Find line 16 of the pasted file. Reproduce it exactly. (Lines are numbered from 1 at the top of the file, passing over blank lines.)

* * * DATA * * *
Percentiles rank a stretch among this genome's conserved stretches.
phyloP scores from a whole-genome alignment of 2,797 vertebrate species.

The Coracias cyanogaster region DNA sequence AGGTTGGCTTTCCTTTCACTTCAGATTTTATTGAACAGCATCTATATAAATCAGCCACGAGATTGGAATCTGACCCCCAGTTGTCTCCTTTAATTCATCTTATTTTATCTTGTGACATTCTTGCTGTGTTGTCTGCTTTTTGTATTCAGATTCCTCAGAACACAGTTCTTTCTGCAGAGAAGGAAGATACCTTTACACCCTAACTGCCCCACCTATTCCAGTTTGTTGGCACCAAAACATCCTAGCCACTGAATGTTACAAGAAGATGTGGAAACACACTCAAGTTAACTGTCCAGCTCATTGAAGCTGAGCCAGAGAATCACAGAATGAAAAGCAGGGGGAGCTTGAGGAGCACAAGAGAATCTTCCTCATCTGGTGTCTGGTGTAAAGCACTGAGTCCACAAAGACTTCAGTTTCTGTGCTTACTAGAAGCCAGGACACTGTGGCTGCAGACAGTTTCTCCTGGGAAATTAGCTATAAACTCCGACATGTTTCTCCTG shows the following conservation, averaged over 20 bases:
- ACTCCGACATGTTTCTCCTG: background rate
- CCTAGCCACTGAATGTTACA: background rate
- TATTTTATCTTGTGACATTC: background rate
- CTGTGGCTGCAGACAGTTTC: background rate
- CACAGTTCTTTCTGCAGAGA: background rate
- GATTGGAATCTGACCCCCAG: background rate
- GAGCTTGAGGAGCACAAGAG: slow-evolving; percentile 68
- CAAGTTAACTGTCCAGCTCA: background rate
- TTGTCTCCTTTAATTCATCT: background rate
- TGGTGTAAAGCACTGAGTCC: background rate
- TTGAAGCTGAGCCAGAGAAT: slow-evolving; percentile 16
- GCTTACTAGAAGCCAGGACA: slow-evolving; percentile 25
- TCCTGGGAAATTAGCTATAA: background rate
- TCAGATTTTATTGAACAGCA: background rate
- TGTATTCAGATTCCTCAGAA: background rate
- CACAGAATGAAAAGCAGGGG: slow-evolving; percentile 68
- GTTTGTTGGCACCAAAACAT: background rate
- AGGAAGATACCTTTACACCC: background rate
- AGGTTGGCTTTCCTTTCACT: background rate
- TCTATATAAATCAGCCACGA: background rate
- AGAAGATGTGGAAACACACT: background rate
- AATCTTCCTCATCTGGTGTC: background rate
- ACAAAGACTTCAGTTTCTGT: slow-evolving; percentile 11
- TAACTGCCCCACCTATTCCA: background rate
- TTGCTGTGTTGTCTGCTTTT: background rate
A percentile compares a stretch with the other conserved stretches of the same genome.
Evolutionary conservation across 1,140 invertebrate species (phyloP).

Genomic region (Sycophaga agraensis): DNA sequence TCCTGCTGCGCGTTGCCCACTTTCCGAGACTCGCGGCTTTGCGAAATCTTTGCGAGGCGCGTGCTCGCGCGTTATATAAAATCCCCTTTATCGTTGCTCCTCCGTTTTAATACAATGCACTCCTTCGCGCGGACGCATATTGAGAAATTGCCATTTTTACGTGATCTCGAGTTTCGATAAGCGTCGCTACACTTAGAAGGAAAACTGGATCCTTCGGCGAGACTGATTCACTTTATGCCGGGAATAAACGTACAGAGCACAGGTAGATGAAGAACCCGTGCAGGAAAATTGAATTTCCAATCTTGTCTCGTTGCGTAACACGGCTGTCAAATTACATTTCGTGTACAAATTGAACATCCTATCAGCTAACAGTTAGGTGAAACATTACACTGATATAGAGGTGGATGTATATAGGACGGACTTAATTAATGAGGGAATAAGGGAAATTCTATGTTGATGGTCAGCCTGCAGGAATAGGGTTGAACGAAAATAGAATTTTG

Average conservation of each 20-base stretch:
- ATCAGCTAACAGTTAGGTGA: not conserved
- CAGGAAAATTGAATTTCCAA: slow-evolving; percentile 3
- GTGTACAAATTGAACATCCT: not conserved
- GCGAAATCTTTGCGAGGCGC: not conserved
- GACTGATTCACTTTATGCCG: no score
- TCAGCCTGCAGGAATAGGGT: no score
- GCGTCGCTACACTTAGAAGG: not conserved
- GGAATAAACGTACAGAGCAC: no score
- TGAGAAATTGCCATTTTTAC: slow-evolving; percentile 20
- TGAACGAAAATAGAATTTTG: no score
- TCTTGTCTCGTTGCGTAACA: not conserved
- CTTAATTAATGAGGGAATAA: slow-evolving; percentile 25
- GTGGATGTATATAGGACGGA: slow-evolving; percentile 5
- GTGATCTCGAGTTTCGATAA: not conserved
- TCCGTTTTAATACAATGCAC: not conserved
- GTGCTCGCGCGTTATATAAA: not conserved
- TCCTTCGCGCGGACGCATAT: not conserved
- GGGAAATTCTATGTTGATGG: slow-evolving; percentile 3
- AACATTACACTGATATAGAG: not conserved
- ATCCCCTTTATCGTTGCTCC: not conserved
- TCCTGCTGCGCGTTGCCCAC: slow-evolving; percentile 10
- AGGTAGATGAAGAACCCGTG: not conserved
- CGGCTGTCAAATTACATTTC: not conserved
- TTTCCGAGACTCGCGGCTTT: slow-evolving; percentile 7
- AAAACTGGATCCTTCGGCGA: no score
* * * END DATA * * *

- TCCTGGGAAATTAGCTATAA: background rate